I often joke that at this time of year I prefer to fly below the radar.
There are a host of reasons for this. I’ve come to enjoy simplicity over excess, I love the movement into reflection and contemplation that a northern hemisphere winter invites, staying put rather than traveling feels comforting in my heart. Most of all, it’s busyness that I’m inclined to step away from.
Busy-ness = getting lost
One Heart Notes reader recently shared that she struggles with being too active. A day later, I bumped into a friend in the grocery store and asked how she was. Similar response: “I’ve got too much going on, don’t have any time.”
Her voice was strained, she looked weary and joyless.
We live in a rapidly changing world. The current is moving towards more, bigger, better, smarter, faster. This tendency can also be found in spiritual circles. The need to be more conscious, more evolved, more enlightened.
When we get caught up in doing, doing, doing, we begin take ourselves and life seriously. Our ‘to do’ list becomes all important. We’re either obsessing about what’s been achieved and what’s not, or we avoid what needs to be done out of feeling scattered and overwhelmed.
About 10 years ago I made the decision to move out of a multi-million peopled city to a small town in the Pacific northwest. To be honest, this was not something I’d dreamed about. It was what my heart insisted.
Deep down I knew the change in geography was massaging my soul to a new level of brightness, but it took at least a year for my physical and subtle senses to adjust to the contrast.
What emerged was a greater attentiveness to each moment. To the texture of light streaming through my windows, the 49 hues of green in a corner of the forest, and the quieter whispers of my heart.
A river cannot be pushed
Life is like a river. It’s origin is unseen. It emerges, then forges a path, invariably winding and convoluted. Sometimes it’s movement is hardly detectable, sometimes it races over boulders. Yet always, without fail, it ends up flowing into the ocean.
When we rush through life we’re behaving as though we can push a river. We innocently believe that ‘I’m in charge. It’s up to me to improve, become smarter, more successful, richer, healthier, more enlightened.’
Slowing down doesn’t mean becoming less active or productive. It’s about becoming present.
Sufi whirling dervishes spin in rapid circles to reach a deep inner state of peace. They show us it is possible to be in motion and be in perfect balance.
The key is to remember that we are a human-being, not a human-doing.
When we direct our attention to the wisdom contained in our heart, we begin to hear it’s whispers. Telling us what’s really important. How to side step what’s spinning us out. How to root into our center.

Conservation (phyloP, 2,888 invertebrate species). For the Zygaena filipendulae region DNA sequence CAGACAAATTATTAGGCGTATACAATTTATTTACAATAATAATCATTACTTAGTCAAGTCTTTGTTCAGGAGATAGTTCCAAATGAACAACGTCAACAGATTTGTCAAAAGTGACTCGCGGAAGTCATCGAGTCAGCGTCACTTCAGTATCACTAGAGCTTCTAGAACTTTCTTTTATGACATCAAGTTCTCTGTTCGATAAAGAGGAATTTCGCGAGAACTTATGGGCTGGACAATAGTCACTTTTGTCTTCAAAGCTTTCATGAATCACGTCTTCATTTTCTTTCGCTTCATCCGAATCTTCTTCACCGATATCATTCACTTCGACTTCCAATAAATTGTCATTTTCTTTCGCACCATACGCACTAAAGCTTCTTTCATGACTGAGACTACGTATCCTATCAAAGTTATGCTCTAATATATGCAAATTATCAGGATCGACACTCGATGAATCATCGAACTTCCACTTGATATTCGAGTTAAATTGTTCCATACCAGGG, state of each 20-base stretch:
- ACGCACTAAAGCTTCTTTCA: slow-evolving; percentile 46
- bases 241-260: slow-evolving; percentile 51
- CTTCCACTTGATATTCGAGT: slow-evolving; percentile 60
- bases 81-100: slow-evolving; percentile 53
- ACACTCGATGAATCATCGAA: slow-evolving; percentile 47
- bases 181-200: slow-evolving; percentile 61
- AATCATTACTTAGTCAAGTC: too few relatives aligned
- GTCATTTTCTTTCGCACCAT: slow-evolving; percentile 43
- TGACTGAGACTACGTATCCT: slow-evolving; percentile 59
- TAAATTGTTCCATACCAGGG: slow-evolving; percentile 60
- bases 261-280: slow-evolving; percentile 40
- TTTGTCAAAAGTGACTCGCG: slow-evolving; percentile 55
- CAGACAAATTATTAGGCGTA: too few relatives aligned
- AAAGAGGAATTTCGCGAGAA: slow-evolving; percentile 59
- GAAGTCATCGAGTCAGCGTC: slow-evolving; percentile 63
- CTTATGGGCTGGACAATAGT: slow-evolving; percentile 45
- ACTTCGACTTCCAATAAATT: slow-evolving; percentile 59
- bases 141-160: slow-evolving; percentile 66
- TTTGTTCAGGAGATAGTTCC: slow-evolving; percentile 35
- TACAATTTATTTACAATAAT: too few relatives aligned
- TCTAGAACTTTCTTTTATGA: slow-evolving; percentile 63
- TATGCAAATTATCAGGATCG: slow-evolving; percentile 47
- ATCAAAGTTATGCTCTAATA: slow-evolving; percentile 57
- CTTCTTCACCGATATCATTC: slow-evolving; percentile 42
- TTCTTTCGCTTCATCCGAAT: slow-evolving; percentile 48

No longer in overwhelm we wake up to being here now. With our attention in this present moment, our eyes and ears open to notice beauty in the detail of our lives. We discover that by dropping trying and pushing, life carries us to where we’ve always wanted to go.
Gently notice; how you are being. Are you pushing or rushing?
Drop your attention into your chest.
Feel and sense into your heart.
Connect to the river of Life flowing as you, carrying you.
This is lovely and came at a perfect time, on the heels of a conversation between my husband and I about our yearnings for ourselves and for our families.
We did the opposite move a few years ago – from a small town to a big city – and I’ve noticed how much the energy of the city and of modern life can be challenging for me and frankly, contrary to what I value. We find ourselves questioning so much that is assumed for our children and for ourselves or that everyone does – hours of homework and activities and constant stress and busyness and worry over the future (you have to work hard in middle school to be ready for high school, you have to work hard in high school to be ready for college, etc.) The fear that if you don’t do this, your child will miss out. There is so little room for rest and spaciousness.
We are yearning to live by our own lights, to find rest in the hustle and bustle of the city, to give permission to our family and our children to do the same, and to forge a quieter, simpler path.
Your comments also remind me of the healing I’ve been experiencing this year of my trying to force my spirituality and growth. Spiritual striving has been one of my primary addictions, my reaction to what I believed was so alarming and terrible about me. This year my soul reached a point where it said, enough!, and I softened into deeper levels of surrender, letting go of the compulsion to fix myself and placing myself in the hands of Divine love, looking to the Divine for guidance rather than trying to force the flow.